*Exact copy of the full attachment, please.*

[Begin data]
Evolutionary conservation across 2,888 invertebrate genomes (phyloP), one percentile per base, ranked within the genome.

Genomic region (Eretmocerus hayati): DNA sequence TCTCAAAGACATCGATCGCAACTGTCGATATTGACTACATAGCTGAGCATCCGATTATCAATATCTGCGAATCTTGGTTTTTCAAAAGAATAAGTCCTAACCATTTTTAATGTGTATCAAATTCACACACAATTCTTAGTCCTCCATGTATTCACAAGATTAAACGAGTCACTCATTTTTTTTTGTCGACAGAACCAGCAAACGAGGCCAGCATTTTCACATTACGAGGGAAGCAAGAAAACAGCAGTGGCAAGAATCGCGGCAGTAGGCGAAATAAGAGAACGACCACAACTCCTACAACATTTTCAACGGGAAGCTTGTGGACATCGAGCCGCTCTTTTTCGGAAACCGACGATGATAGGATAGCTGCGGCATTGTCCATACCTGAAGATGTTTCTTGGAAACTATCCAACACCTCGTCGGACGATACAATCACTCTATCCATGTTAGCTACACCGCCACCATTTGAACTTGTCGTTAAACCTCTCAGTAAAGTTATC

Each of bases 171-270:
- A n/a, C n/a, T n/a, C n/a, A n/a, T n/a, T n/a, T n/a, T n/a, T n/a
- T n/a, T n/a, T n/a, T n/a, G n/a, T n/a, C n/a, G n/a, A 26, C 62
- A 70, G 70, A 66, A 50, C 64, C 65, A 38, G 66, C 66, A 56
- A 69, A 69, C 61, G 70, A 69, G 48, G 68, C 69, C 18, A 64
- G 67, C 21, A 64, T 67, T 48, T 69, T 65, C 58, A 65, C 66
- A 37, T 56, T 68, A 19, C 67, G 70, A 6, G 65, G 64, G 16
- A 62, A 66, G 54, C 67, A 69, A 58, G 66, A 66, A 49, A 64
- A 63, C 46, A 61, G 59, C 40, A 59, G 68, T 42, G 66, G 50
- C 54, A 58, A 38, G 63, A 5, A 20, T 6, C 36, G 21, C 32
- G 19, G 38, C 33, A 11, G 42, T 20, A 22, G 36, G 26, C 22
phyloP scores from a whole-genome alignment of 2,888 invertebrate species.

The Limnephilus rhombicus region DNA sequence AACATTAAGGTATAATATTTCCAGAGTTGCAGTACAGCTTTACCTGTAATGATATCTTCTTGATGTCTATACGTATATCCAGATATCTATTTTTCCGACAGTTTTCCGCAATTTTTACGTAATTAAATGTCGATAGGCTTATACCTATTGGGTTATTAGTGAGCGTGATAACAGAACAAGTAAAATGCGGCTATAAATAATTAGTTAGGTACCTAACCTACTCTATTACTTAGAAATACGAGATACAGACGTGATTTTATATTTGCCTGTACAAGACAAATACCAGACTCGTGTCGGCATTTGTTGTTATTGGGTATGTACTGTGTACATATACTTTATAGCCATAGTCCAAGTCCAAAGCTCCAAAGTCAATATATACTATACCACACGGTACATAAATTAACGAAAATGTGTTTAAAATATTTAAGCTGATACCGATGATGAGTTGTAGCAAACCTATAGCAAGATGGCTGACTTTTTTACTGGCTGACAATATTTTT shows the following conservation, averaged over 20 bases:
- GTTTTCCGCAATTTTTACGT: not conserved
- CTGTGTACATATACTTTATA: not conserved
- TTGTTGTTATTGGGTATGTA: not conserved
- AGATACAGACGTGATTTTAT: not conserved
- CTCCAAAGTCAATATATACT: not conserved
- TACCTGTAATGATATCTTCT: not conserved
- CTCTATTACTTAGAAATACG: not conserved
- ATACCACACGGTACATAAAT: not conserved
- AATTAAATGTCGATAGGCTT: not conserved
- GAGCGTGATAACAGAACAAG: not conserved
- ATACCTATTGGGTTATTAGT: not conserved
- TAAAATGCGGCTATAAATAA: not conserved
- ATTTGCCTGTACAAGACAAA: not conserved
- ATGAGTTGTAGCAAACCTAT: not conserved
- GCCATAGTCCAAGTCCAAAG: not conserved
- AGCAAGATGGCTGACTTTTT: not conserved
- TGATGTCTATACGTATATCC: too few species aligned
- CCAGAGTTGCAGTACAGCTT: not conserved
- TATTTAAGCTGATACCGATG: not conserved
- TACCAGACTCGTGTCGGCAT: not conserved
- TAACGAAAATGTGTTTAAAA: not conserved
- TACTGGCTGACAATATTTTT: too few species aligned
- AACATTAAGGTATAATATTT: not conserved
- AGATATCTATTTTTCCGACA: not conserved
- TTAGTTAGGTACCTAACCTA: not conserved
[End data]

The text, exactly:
Evolutionary conservation across 2,888 invertebrate genomes (phyloP), one percentile per base, ranked within the genome.

Genomic region (Eretmocerus hayati): DNA sequence TCTCAAAGACATCGATCGCAACTGTCGATATTGACTACATAGCTGAGCATCCGATTATCAATATCTGCGAATCTTGGTTTTTCAAAAGAATAAGTCCTAACCATTTTTAATGTGTATCAAATTCACACACAATTCTTAGTCCTCCATGTATTCACAAGATTAAACGAGTCACTCATTTTTTTTTGTCGACAGAACCAGCAAACGAGGCCAGCATTTTCACATTACGAGGGAAGCAAGAAAACAGCAGTGGCAAGAATCGCGGCAGTAGGCGAAATAAGAGAACGACCACAACTCCTACAACATTTTCAACGGGAAGCTTGTGGACATCGAGCCGCTCTTTTTCGGAAACCGACGATGATAGGATAGCTGCGGCATTGTCCATACCTGAAGATGTTTCTTGGAAACTATCCAACACCTCGTCGGACGATACAATCACTCTATCCATGTTAGCTACACCGCCACCATTTGAACTTGTCGTTAAACCTCTCAGTAAAGTTATC

Each of bases 171-270:
- A n/a, C n/a, T n/a, C n/a, A n/a, T n/a, T n/a, T n/a, T n/a, T n/a
- T n/a, T n/a, T n/a, T n/a, G n/a, T n/a, C n/a, G n/a, A 26, C 62
- A 70, G 70, A 66, A 50, C 64, C 65, A 38, G 66, C 66, A 56
- A 69, A 69, C 61, G 70, A 69, G 48, G 68, C 69, C 18, A 64
- G 67, C 21, A 64, T 67, T 48, T 69, T 65, C 58, A 65, C 66
- A 37, T 56, T 68, A 19, C 67, G 70, A 6, G 65, G 64, G 16
- A 62, A 66, G 54, C 67, A 69, A 58, G 66, A 66, A 49, A 64
- A 63, C 46, A 61, G 59, C 40, A 59, G 68, T 42, G 66, G 50
- C 54, A 58, A 38, G 63, A 5, A 20, T 6, C 36, G 21, C 32
- G 19, G 38, C 33, A 11, G 42, T 20, A 22, G 36, G 26, C 22
phyloP scores from a whole-genome alignment of 2,888 invertebrate species.

The Limnephilus rhombicus region DNA sequence AACATTAAGGTATAATATTTCCAGAGTTGCAGTACAGCTTTACCTGTAATGATATCTTCTTGATGTCTATACGTATATCCAGATATCTATTTTTCCGACAGTTTTCCGCAATTTTTACGTAATTAAATGTCGATAGGCTTATACCTATTGGGTTATTAGTGAGCGTGATAACAGAACAAGTAAAATGCGGCTATAAATAATTAGTTAGGTACCTAACCTACTCTATTACTTAGAAATACGAGATACAGACGTGATTTTATATTTGCCTGTACAAGACAAATACCAGACTCGTGTCGGCATTTGTTGTTATTGGGTATGTACTGTGTACATATACTTTATAGCCATAGTCCAAGTCCAAAGCTCCAAAGTCAATATATACTATACCACACGGTACATAAATTAACGAAAATGTGTTTAAAATATTTAAGCTGATACCGATGATGAGTTGTAGCAAACCTATAGCAAGATGGCTGACTTTTTTACTGGCTGACAATATTTTT shows the following conservation, averaged over 20 bases:
- GTTTTCCGCAATTTTTACGT: not conserved
- CTGTGTACATATACTTTATA: not conserved
- TTGTTGTTATTGGGTATGTA: not conserved
- AGATACAGACGTGATTTTAT: not conserved
- CTCCAAAGTCAATATATACT: not conserved
- TACCTGTAATGATATCTTCT: not conserved
- CTCTATTACTTAGAAATACG: not conserved
- ATACCACACGGTACATAAAT: not conserved
- AATTAAATGTCGATAGGCTT: not conserved
- GAGCGTGATAACAGAACAAG: not conserved
- ATACCTATTGGGTTATTAGT: not conserved
- TAAAATGCGGCTATAAATAA: not conserved
- ATTTGCCTGTACAAGACAAA: not conserved
- ATGAGTTGTAGCAAACCTAT: not conserved
- GCCATAGTCCAAGTCCAAAG: not conserved
- AGCAAGATGGCTGACTTTTT: not conserved
- TGATGTCTATACGTATATCC: too few species aligned
- CCAGAGTTGCAGTACAGCTT: not conserved
- TATTTAAGCTGATACCGATG: not conserved
- TACCAGACTCGTGTCGGCAT: not conserved
- TAACGAAAATGTGTTTAAAA: not conserved
- TACTGGCTGACAATATTTTT: too few species aligned
- AACATTAAGGTATAATATTT: not conserved
- AGATATCTATTTTTCCGACA: not conserved
- TTAGTTAGGTACCTAACCTA: not conserved